Mass General Brigham is attempting to address racial disparities in maternal mortality rates by pairing pregnant women with free birth doula services. Mass General Brigham’s Birth Partners Program focuses on Black and Indigenous first-time parents in an effort to reduce birth and postpartum complications, from cesarean sections to postpartum depression.

“Compared to many high-income countries, the United States has really poor outcomes when it comes to maternal mortality and maternal morbidity, so we sort of rank last when compared to many other developed countries,” Dr. Allison Bryant, a maternal fetal medicine specialist at Mass General Hospital and senior medical director for health equity, quality and patient experience, told Boston Public Radio.

“The tragedy is that our populations have disparate outcomes,” Bryant added. ”In particular, our Black and Indigenous birthing people are much more likely to have maternal morbidities, or to be sick in the context of their pregnancies, or to die in the context of their pregnancies or in the year following.”

Patients who qualify for the Birth Partners Program can enter a lottery in their third trimester. If they’re selected for the program, patients are paired with a doula that will attend two prenatal visits, the birth, and two home visits in the postpartum period.

Birth doulas — whose popularity have skyrocketed in recent years — provide nonmedical physical, emotional and informational guidance and support to families both during and after pregnancy. The duties of a doula range from bridging the gap between mothers and doctors in medical settings to serving as emotional support in the postpartum period.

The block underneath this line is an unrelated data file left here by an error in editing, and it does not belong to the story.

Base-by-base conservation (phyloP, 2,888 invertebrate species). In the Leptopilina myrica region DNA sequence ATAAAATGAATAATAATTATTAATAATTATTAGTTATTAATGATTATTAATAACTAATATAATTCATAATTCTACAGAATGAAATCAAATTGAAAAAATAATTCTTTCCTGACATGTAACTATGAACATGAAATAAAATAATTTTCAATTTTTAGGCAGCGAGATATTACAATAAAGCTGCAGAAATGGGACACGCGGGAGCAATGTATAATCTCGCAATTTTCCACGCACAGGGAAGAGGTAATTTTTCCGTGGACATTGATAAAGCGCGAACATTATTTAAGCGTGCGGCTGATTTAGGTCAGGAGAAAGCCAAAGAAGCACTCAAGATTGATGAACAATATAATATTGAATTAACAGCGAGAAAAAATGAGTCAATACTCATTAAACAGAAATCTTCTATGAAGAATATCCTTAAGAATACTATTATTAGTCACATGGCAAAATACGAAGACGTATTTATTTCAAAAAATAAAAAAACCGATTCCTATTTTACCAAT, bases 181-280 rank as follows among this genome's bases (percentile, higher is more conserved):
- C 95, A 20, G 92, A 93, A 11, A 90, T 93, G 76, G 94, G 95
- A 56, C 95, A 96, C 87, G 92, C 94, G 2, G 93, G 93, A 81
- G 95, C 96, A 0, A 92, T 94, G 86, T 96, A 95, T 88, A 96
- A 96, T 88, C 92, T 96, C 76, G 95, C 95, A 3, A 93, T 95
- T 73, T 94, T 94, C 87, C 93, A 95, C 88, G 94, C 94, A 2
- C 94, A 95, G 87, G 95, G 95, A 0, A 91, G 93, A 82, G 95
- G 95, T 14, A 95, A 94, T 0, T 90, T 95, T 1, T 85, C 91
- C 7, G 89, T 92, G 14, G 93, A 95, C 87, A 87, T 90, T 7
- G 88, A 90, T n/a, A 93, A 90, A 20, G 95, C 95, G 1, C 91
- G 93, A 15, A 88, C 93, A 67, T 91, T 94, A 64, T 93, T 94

But even as doulas have become more popular, they remain inaccessible to every patient who may want that type of support. Caregivers typically aren’t covered by health insurance. In addition, due to the overwhelmingly white doula workforce, finding a caregiver with similar racial or linguistic backgrounds can be difficult.

Patients in the Mass General Brigham program are matched with a doula who can best fit their needs, free of charge.

“We know from a lot of data around the world that in fact, these birth doulas actually help to improve our patient outcomes,” Dr. Nicole Smith, a maternal fetal medicine specialist at Brigham and Women’s Hospital. “Having a birth doula with you decreases your likelihood of needing to have a C-section, for example, and that’s pretty exciting.”